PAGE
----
Blizzard says it
shipped sold 3 million copies of StarCraft II during the real-time strategy game’s first month of release, which you can either read as evidence that PC gaming’s alive and kicking, or just that Blizzard is.
Note that the operative verb remains “shipped,” not “sold.” I happen to know, for instance, that all major retailers in southeast Michigan save one are sold out of the StarCraft II Collector’s Edition, but that the one carrying it in stock, bizarrely, still has 10. If you really want to know how well a game’s doing, you need it’s sold numbers, which companies are often less inclined to give out because the “shipped” figure always sounds nicer. Update: Blizzard reached out to confirm the number above is in fact sold-through, not simply shipped.
The company originally revealed the number in early September and reconfirmed it during its third quarter results call yesterday, along with a few others that suggest it’s doing extremely well despite performance presumptions informed by economic uncertainty. Note that StarCraft II also holds the record for fastest-selling strategy game of all time.
Blizzard’s net third-quarterly revenues were up from $703 million to $745 million, beating a pessimistic revenue estimate of $600 million. The three products chiefly responsible were the Call of Duty series, World of Warcraft, and StarCraft II. Also of interest, Blizzard said revenues from digital sales were close to half of total, a 15 percent jump over last year’s contribution.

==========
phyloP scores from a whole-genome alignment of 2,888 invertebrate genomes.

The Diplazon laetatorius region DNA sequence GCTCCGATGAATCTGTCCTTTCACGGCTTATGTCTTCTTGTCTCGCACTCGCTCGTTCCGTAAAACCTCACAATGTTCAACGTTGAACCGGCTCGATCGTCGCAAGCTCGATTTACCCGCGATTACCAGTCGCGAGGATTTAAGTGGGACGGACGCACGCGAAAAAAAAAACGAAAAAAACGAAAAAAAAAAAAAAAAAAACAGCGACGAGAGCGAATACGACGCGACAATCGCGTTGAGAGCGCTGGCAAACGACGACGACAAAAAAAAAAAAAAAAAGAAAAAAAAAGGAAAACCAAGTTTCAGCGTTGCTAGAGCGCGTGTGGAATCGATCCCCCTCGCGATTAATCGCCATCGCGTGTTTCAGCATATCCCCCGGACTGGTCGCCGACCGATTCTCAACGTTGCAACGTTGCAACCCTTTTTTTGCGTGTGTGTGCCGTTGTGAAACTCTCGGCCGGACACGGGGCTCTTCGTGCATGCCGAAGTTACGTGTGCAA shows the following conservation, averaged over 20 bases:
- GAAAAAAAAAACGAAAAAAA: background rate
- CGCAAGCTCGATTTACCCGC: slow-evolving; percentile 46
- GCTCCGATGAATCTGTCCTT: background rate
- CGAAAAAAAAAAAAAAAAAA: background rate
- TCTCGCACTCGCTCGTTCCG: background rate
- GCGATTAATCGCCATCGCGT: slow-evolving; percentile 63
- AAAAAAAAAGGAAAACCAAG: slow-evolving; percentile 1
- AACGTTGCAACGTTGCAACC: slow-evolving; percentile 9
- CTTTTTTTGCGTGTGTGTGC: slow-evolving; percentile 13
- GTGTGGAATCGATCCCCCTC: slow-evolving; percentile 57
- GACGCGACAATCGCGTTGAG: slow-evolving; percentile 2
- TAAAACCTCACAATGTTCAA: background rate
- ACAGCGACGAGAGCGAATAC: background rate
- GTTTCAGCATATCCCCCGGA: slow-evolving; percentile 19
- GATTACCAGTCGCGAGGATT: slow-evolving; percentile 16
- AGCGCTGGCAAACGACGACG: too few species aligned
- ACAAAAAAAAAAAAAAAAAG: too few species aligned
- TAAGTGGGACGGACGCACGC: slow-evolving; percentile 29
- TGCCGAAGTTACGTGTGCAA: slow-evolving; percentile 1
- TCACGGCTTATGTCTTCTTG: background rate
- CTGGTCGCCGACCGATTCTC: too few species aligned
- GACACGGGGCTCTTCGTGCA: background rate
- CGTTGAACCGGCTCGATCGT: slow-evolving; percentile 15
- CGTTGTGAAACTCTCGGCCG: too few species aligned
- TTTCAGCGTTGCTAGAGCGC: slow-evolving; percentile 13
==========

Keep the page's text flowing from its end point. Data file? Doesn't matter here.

With Call of Duty: Black Ops out next week and World of Warcraft: Cataclysm waiting to pounce in early December, the company says it’s upgrading its calendar 2010 revenue and earnings performance, and expects 2010 to be “the most profitable year in [its] history” with “record operating margins.” Bet against Blizzard at your peril, in other words.
The original StarCraft, which launched in March 1998, sold around 1.5 million copies globally during its first year. By 2007, that figure had surged to 9.5 million, with over half of sales occurring in South Korea alone, where it’s played in professional gaming leagues.
While StarCraft II has its work cut out surpassing the original, remember that the first game, subtitled Wings of Liberty, is only the first in a trilogy to be released over the next several years. And some analysts think the first game could sell in the vicinity of 7 million copies by the close of Blizzard’s fiscal year, which ends same as the calendar year in December.
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